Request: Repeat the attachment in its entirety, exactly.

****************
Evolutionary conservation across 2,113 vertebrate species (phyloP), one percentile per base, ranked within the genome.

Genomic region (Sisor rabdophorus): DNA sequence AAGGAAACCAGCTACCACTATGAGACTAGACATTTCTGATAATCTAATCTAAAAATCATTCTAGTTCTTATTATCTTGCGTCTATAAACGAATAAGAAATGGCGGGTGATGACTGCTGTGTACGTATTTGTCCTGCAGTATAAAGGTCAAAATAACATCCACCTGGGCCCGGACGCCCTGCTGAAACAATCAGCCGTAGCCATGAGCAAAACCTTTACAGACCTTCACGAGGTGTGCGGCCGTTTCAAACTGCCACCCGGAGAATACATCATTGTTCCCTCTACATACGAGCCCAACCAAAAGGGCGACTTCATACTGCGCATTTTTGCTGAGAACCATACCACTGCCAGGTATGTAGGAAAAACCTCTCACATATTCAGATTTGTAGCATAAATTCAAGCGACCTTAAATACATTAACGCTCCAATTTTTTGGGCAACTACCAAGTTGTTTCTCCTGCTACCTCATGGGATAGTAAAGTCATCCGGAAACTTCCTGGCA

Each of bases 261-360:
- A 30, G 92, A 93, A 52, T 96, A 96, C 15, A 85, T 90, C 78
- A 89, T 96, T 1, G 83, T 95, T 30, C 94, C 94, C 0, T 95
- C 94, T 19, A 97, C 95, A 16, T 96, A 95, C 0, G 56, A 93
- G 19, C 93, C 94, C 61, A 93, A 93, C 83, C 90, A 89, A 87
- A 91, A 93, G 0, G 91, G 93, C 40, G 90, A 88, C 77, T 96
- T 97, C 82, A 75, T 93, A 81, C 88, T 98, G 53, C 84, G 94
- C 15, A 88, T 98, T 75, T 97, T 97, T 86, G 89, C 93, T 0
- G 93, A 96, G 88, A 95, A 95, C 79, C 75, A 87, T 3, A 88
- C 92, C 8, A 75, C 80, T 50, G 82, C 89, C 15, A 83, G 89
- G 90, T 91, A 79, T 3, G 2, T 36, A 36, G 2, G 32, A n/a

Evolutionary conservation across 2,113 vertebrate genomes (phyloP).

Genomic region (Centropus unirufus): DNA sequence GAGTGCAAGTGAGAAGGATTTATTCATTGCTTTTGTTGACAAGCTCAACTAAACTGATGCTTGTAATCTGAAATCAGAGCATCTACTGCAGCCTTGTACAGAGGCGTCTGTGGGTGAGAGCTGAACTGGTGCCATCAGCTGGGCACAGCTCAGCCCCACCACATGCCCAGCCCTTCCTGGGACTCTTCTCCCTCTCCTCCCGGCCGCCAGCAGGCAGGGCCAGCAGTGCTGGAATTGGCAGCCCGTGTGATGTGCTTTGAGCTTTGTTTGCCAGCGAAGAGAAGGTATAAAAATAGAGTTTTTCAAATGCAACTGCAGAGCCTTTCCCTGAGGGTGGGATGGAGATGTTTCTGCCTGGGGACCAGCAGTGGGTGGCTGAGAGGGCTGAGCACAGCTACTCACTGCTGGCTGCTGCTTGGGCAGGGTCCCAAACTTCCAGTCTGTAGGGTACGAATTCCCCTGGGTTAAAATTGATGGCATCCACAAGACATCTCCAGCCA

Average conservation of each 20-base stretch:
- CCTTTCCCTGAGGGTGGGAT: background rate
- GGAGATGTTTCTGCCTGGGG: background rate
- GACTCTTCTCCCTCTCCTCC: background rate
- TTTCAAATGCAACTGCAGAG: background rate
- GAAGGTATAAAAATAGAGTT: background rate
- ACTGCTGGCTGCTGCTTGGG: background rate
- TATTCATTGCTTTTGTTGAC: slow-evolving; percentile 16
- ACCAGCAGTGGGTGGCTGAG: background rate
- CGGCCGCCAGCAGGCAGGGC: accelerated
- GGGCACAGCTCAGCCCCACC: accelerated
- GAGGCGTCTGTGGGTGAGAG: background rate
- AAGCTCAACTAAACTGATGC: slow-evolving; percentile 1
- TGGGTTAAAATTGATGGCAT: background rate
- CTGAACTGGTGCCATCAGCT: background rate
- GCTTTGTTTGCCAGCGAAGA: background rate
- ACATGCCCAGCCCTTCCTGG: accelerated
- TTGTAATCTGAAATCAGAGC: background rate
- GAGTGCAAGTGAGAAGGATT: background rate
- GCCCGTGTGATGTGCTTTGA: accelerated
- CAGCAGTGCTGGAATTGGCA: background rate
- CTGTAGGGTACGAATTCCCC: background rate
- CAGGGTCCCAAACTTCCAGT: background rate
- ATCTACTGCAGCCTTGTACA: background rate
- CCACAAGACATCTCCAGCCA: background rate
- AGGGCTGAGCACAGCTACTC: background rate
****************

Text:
Evolutionary conservation across 2,113 vertebrate species (phyloP), one percentile per base, ranked within the genome.

Genomic region (Sisor rabdophorus): DNA sequence AAGGAAACCAGCTACCACTATGAGACTAGACATTTCTGATAATCTAATCTAAAAATCATTCTAGTTCTTATTATCTTGCGTCTATAAACGAATAAGAAATGGCGGGTGATGACTGCTGTGTACGTATTTGTCCTGCAGTATAAAGGTCAAAATAACATCCACCTGGGCCCGGACGCCCTGCTGAAACAATCAGCCGTAGCCATGAGCAAAACCTTTACAGACCTTCACGAGGTGTGCGGCCGTTTCAAACTGCCACCCGGAGAATACATCATTGTTCCCTCTACATACGAGCCCAACCAAAAGGGCGACTTCATACTGCGCATTTTTGCTGAGAACCATACCACTGCCAGGTATGTAGGAAAAACCTCTCACATATTCAGATTTGTAGCATAAATTCAAGCGACCTTAAATACATTAACGCTCCAATTTTTTGGGCAACTACCAAGTTGTTTCTCCTGCTACCTCATGGGATAGTAAAGTCATCCGGAAACTTCCTGGCA

Each of bases 261-360:
- A 30, G 92, A 93, A 52, T 96, A 96, C 15, A 85, T 90, C 78
- A 89, T 96, T 1, G 83, T 95, T 30, C 94, C 94, C 0, T 95
- C 94, T 19, A 97, C 95, A 16, T 96, A 95, C 0, G 56, A 93
- G 19, C 93, C 94, C 61, A 93, A 93, C 83, C 90, A 89, A 87
- A 91, A 93, G 0, G 91, G 93, C 40, G 90, A 88, C 77, T 96
- T 97, C 82, A 75, T 93, A 81, C 88, T 98, G 53, C 84, G 94
- C 15, A 88, T 98, T 75, T 97, T 97, T 86, G 89, C 93, T 0
- G 93, A 96, G 88, A 95, A 95, C 79, C 75, A 87, T 3, A 88
- C 92, C 8, A 75, C 80, T 50, G 82, C 89, C 15, A 83, G 89
- G 90, T 91, A 79, T 3, G 2, T 36, A 36, G 2, G 32, A n/a

Evolutionary conservation across 2,113 vertebrate genomes (phyloP).

Genomic region (Centropus unirufus): DNA sequence GAGTGCAAGTGAGAAGGATTTATTCATTGCTTTTGTTGACAAGCTCAACTAAACTGATGCTTGTAATCTGAAATCAGAGCATCTACTGCAGCCTTGTACAGAGGCGTCTGTGGGTGAGAGCTGAACTGGTGCCATCAGCTGGGCACAGCTCAGCCCCACCACATGCCCAGCCCTTCCTGGGACTCTTCTCCCTCTCCTCCCGGCCGCCAGCAGGCAGGGCCAGCAGTGCTGGAATTGGCAGCCCGTGTGATGTGCTTTGAGCTTTGTTTGCCAGCGAAGAGAAGGTATAAAAATAGAGTTTTTCAAATGCAACTGCAGAGCCTTTCCCTGAGGGTGGGATGGAGATGTTTCTGCCTGGGGACCAGCAGTGGGTGGCTGAGAGGGCTGAGCACAGCTACTCACTGCTGGCTGCTGCTTGGGCAGGGTCCCAAACTTCCAGTCTGTAGGGTACGAATTCCCCTGGGTTAAAATTGATGGCATCCACAAGACATCTCCAGCCA

Average conservation of each 20-base stretch:
- CCTTTCCCTGAGGGTGGGAT: background rate
- GGAGATGTTTCTGCCTGGGG: background rate
- GACTCTTCTCCCTCTCCTCC: background rate
- TTTCAAATGCAACTGCAGAG: background rate
- GAAGGTATAAAAATAGAGTT: background rate
- ACTGCTGGCTGCTGCTTGGG: background rate
- TATTCATTGCTTTTGTTGAC: slow-evolving; percentile 16
- ACCAGCAGTGGGTGGCTGAG: background rate
- CGGCCGCCAGCAGGCAGGGC: accelerated
- GGGCACAGCTCAGCCCCACC: accelerated
- GAGGCGTCTGTGGGTGAGAG: background rate
- AAGCTCAACTAAACTGATGC: slow-evolving; percentile 1
- TGGGTTAAAATTGATGGCAT: background rate
- CTGAACTGGTGCCATCAGCT: background rate
- GCTTTGTTTGCCAGCGAAGA: background rate
- ACATGCCCAGCCCTTCCTGG: accelerated
- TTGTAATCTGAAATCAGAGC: background rate
- GAGTGCAAGTGAGAAGGATT: background rate
- GCCCGTGTGATGTGCTTTGA: accelerated
- CAGCAGTGCTGGAATTGGCA: background rate
- CTGTAGGGTACGAATTCCCC: background rate
- CAGGGTCCCAAACTTCCAGT: background rate
- ATCTACTGCAGCCTTGTACA: background rate
- CCACAAGACATCTCCAGCCA: background rate
- AGGGCTGAGCACAGCTACTC: background rate